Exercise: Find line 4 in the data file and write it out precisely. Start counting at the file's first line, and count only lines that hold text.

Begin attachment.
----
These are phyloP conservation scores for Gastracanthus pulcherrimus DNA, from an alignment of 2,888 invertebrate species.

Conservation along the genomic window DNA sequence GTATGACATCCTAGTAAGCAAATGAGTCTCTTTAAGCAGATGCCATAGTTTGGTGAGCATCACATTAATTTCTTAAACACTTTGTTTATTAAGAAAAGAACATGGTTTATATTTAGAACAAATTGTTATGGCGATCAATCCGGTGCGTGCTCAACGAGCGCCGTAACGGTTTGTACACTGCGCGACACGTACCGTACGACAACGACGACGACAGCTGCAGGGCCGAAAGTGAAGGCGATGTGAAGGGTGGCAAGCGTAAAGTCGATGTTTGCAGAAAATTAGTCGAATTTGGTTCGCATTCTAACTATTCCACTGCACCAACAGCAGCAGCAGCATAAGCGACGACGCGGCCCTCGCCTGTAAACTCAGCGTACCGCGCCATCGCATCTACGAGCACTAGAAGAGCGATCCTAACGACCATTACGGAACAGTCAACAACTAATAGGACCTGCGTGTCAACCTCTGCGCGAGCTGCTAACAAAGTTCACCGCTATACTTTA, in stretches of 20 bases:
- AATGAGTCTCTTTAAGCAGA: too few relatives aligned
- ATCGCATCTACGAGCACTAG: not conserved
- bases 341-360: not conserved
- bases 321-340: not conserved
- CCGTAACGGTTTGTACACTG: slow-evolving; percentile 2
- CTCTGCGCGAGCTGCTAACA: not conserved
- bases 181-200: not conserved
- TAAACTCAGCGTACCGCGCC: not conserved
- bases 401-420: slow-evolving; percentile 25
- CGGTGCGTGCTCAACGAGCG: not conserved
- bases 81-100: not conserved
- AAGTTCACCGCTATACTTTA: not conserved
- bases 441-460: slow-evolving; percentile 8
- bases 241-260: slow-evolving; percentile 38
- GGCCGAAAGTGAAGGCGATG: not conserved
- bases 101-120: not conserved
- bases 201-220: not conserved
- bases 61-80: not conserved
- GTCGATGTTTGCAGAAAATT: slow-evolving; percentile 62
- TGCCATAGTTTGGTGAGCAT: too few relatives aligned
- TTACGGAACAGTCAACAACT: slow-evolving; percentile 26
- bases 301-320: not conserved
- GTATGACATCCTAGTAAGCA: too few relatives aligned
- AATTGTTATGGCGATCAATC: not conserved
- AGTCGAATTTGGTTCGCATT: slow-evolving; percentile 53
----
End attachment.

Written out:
- ATCGCATCTACGAGCACTAG: not conserved